Ma Is A Fun Teen Spookfest, Thanks Entirely To Octavia Spencer

You'll want to hang out at Ma's.

There have been so many movies about the drama and trauma of high school that it's a wonder we haven't abolished it yet. Ma is another, focusing on the cruelty of kids and the pain of being an outsider, and the scare-infused comeuppance that stems from them. If you've seen the trailers for Ma, you already know that Octavia Spencer spends much of the movie menacing some teens, and that's pretty much the gist of it.

Though it's treading familiar ground, Ma is self-aware enough to make these well-worn high school paths fun ones--although its focus on being a story about high schoolers seems misplaced in the end. One expects new girl at school Maggie (Diane Silvers) to struggle to fit in and face off against your usual array of mean popular kids, but that never happens. Instead, Maggie gets approached by the typical teenage friend group, comprising: one jock boy (Gianni Paolo), one flirty party girl (McKaley Miller), one cute and sensitive love interest boy (Corey Fogelmanis), and one Black boy (Dante Brown). In the sadly typical fashion, additional character traits are not forthcoming. The kids instantly embrace Maggie and invite her to come to a party. It all goes pretty well.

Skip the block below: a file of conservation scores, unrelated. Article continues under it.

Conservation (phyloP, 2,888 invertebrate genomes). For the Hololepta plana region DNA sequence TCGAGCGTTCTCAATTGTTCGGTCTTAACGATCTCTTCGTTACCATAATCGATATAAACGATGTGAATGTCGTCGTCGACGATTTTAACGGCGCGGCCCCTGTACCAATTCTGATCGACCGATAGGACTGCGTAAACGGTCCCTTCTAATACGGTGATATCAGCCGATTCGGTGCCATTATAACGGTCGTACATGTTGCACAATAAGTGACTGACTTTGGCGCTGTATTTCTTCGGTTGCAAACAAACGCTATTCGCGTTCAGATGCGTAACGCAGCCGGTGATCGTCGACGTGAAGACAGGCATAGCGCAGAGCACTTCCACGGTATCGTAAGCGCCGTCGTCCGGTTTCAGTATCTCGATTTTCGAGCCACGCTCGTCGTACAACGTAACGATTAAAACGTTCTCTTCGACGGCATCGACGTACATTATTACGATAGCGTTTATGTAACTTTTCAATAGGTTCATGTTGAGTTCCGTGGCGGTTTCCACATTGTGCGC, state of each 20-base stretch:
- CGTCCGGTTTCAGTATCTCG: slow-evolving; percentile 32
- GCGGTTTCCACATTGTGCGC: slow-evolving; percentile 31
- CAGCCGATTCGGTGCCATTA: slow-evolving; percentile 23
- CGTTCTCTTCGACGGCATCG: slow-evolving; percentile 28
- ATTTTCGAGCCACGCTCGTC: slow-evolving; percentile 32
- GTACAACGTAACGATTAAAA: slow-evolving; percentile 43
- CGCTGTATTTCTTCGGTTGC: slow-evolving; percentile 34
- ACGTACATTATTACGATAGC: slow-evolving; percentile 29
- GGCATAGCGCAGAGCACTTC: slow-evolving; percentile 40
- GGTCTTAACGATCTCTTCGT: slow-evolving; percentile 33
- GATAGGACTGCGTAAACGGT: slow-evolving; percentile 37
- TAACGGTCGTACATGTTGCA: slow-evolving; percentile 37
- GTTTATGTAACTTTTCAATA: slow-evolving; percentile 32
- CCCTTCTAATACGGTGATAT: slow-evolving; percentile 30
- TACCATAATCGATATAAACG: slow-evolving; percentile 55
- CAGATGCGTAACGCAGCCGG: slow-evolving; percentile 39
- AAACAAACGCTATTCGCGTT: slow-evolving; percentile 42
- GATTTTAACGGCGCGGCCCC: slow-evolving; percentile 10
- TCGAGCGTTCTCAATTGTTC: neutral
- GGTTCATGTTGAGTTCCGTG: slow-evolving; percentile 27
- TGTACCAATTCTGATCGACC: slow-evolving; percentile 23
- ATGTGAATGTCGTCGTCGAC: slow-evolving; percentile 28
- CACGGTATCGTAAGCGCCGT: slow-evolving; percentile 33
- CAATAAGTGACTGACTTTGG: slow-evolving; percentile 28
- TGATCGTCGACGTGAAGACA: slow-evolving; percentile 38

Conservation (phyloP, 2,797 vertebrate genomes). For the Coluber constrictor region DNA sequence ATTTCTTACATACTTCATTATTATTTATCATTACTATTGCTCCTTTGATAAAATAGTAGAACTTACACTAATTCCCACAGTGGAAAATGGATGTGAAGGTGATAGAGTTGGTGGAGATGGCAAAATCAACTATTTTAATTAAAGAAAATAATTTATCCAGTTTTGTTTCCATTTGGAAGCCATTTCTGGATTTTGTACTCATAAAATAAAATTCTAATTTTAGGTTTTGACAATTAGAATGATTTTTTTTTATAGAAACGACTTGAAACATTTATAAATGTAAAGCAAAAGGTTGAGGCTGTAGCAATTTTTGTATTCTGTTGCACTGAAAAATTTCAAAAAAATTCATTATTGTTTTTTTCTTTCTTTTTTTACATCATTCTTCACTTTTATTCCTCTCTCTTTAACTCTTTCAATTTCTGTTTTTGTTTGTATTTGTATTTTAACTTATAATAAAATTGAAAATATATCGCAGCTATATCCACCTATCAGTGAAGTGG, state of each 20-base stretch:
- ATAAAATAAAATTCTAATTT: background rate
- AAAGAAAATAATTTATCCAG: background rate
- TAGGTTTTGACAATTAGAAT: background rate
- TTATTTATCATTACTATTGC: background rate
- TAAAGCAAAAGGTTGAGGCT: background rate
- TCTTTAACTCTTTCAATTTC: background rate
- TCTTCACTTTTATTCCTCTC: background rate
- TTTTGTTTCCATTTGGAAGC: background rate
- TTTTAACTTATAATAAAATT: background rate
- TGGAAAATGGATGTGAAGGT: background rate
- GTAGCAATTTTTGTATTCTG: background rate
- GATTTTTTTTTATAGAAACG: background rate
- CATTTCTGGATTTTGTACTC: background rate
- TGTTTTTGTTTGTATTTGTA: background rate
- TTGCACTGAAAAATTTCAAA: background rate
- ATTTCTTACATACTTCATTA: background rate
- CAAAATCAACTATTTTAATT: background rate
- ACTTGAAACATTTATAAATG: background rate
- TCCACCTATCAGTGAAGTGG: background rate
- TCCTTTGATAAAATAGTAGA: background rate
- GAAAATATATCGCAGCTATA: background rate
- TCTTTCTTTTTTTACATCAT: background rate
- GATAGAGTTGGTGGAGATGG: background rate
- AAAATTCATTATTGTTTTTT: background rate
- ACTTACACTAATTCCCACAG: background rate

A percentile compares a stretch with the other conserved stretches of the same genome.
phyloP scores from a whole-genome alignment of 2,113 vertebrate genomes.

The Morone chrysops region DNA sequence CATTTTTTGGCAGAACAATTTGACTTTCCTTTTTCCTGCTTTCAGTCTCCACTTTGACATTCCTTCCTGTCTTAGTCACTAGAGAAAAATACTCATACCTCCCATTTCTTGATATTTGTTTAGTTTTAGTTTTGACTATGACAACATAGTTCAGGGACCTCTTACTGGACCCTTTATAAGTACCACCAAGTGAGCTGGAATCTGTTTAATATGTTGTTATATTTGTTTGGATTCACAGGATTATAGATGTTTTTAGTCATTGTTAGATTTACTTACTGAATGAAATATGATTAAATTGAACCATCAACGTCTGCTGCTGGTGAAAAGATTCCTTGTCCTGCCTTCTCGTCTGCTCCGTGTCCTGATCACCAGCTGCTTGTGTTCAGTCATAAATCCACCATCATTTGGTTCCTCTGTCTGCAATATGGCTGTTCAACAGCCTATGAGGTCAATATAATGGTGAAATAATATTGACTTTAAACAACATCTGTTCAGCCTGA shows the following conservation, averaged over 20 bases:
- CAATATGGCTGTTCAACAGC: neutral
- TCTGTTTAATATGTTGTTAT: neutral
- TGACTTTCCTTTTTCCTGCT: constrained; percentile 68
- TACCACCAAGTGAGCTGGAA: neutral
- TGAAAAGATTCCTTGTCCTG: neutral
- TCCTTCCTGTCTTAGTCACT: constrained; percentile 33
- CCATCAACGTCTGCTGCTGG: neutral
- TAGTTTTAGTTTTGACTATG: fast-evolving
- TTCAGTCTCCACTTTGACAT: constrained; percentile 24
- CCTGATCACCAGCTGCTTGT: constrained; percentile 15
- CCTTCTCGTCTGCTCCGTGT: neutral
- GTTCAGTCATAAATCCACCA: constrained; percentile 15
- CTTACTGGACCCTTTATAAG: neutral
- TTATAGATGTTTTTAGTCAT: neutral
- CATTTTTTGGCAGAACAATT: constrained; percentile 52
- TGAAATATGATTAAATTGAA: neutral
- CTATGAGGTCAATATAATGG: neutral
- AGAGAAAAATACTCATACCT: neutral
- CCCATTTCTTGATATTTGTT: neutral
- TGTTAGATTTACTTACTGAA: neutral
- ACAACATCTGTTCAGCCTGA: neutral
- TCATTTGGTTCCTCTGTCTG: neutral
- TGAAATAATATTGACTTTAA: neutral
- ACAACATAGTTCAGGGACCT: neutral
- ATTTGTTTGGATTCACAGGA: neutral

When the party falls through, though, the kids hit a typical teenager fallback plan: procure booze; drink booze. Being 16, nobody can actually buy for themselves, so the kids stand in front of a shockingly accommodating liquor store, tempting passers-by to rip them off. Eventually, Sue Ann (Octavia Spencer) happens past, takes pity on the kids, and gets them what they ask for. Almost immediately, Maggie--being the only kid in the area with a brain--has a bad feeling, but teens gonna teen.

Even after everything goes okay, Sue Ann just keeps, uh, showing up, using the internet to gather info on the kids and their parents, and slowly worming her way into their lives. The next time Maggie and her pals need booze, she not only provides it, she invites them to hang out in her unused basement rather than drive around after drinking. It quickly becomes the local teen hangout spot and everyone becomes pals with Ma, as Sue Ann is dubbed. Ma is a bit clingy, sure, but the kids appreciate a place to drink (that also provides pizza rolls!), and for the most part, it seems like Sue Ann is lonely and just needs some friends.

But while Maggie and her friends ignore Ma's general weirdness, the movie opens things up by digging into their parents' past. Turns out, Maggie's mom Erica (a solid but underused Juliette Lewis) is originally from this dinky town, having reluctantly returned after an escape to California and a recent divorce. Her new job as a casino waitress brings her into proximity of Mercedes (Missi Pyle) and Ben (Luke Evans), the jerk popular kids she went to high school with. Ben is the father of Maggie's would-be boyfriend Andy (Fogelmanis), and while Maggie's pals are pretty cool to each other, Ben and Mercedes are still the popular jerks from an '80s teen comedy. For Erica--and Sue Ann, who was at school with the same set of clowns, it turns out--the pain and tribulations of high school are still a big part of their lives. Neither has managed much progress; in Sue Ann's case, she almost literally regresses, hanging out with the teens for a second chance at being a cool kid.